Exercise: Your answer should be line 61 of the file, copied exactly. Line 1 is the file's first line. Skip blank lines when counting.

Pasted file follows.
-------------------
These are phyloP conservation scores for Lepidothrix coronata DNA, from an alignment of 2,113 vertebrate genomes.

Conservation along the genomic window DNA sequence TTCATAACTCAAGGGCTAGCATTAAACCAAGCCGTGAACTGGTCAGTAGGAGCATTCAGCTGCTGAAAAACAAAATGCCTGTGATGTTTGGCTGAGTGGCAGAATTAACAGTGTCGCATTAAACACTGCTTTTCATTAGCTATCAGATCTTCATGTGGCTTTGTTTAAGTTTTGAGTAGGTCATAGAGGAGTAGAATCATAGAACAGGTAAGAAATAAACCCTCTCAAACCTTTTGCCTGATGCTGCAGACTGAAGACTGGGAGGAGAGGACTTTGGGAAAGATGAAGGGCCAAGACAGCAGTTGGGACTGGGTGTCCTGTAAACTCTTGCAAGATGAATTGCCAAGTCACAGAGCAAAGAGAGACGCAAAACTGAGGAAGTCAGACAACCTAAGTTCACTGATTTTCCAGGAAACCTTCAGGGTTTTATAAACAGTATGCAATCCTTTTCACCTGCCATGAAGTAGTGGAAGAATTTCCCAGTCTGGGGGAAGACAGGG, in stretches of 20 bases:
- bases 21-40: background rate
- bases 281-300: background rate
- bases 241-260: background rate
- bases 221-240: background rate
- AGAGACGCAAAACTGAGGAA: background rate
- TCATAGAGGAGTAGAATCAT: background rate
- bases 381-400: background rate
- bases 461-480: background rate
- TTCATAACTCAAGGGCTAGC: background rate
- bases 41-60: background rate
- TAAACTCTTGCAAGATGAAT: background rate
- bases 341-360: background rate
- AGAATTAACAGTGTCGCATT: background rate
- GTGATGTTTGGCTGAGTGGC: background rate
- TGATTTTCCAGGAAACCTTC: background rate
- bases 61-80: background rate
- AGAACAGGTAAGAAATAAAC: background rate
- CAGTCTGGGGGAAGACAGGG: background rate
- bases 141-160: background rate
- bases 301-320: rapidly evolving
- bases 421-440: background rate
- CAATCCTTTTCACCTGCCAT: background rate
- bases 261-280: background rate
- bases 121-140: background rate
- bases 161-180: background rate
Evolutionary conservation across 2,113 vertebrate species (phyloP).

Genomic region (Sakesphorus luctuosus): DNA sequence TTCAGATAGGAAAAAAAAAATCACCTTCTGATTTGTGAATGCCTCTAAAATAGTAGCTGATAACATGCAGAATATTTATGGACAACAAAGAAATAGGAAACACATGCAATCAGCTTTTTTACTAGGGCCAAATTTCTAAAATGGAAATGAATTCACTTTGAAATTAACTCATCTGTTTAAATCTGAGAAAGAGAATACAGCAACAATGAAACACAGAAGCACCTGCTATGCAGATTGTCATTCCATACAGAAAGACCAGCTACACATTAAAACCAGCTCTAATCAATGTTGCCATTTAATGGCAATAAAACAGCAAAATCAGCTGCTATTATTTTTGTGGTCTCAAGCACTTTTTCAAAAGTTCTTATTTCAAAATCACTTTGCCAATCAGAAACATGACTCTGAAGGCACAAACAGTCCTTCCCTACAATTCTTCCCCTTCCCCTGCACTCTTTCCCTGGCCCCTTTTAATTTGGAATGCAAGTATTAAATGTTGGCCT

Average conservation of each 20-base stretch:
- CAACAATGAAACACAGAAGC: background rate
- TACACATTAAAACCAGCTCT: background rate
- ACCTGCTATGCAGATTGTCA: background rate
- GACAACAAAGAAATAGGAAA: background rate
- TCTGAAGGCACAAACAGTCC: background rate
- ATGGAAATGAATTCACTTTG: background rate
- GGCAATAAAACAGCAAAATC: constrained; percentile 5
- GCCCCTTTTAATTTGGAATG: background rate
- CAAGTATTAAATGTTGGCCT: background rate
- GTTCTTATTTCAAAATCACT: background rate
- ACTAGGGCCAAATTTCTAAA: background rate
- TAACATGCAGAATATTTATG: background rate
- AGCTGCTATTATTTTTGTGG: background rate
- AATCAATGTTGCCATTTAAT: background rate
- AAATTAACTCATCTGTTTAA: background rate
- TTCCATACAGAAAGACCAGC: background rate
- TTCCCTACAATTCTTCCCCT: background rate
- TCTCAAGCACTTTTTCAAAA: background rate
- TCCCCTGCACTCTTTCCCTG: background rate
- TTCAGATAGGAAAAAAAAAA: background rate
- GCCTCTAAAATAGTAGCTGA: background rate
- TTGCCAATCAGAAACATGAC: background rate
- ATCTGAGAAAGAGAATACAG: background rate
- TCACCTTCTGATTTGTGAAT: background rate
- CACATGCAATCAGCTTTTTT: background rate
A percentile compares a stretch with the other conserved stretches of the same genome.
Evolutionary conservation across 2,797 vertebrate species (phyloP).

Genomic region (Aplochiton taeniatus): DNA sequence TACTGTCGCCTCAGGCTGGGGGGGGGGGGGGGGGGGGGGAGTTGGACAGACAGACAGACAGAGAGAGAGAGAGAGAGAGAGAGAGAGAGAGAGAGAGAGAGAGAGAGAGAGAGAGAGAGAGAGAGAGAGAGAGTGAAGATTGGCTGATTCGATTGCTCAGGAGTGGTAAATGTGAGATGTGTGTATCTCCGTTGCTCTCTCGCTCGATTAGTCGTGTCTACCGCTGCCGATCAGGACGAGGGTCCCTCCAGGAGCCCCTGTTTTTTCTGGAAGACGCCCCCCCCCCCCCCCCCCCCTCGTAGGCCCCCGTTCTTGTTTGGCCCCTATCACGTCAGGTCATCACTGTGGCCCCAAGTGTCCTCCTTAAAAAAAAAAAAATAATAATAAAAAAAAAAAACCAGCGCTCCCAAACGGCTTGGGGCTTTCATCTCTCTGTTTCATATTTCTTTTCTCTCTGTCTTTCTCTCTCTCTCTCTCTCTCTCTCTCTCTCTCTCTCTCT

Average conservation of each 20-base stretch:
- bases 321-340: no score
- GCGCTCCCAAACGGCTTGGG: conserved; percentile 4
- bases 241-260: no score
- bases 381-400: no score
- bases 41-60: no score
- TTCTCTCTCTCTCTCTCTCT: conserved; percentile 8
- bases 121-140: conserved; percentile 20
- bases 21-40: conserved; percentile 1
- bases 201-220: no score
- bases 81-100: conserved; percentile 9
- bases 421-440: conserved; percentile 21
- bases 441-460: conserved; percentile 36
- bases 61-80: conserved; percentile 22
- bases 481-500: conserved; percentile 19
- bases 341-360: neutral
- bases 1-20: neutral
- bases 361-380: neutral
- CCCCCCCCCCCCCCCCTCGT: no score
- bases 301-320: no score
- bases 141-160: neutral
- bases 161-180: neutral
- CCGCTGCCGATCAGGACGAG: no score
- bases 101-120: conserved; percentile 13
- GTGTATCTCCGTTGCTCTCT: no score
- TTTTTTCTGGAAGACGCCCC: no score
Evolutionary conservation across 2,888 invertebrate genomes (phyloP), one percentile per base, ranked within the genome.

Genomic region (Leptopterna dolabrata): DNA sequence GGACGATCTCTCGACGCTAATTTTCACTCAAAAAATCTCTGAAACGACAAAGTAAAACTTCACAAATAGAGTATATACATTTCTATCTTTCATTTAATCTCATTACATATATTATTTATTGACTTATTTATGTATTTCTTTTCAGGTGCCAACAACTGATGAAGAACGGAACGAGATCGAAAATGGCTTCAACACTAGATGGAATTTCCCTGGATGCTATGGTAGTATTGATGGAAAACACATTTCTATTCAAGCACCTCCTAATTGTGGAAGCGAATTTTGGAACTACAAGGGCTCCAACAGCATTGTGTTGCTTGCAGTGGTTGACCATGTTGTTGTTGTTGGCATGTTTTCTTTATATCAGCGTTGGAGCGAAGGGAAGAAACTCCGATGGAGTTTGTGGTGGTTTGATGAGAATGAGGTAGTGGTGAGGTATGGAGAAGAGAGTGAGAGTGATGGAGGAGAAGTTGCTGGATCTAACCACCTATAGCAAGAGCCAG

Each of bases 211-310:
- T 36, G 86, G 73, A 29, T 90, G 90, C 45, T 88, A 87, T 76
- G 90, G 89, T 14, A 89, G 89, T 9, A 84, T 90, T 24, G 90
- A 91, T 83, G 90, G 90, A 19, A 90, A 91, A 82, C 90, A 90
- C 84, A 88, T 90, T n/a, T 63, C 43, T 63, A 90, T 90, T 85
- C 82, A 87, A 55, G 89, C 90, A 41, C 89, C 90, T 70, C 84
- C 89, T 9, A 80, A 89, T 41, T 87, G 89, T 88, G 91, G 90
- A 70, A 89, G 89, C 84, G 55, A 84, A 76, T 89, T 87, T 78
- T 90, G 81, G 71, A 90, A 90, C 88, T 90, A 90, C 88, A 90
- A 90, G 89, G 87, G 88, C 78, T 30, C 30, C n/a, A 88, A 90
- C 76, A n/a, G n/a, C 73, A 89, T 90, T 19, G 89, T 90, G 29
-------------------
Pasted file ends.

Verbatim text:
- GCGCTCCCAAACGGCTTGGG: conserved; percentile 4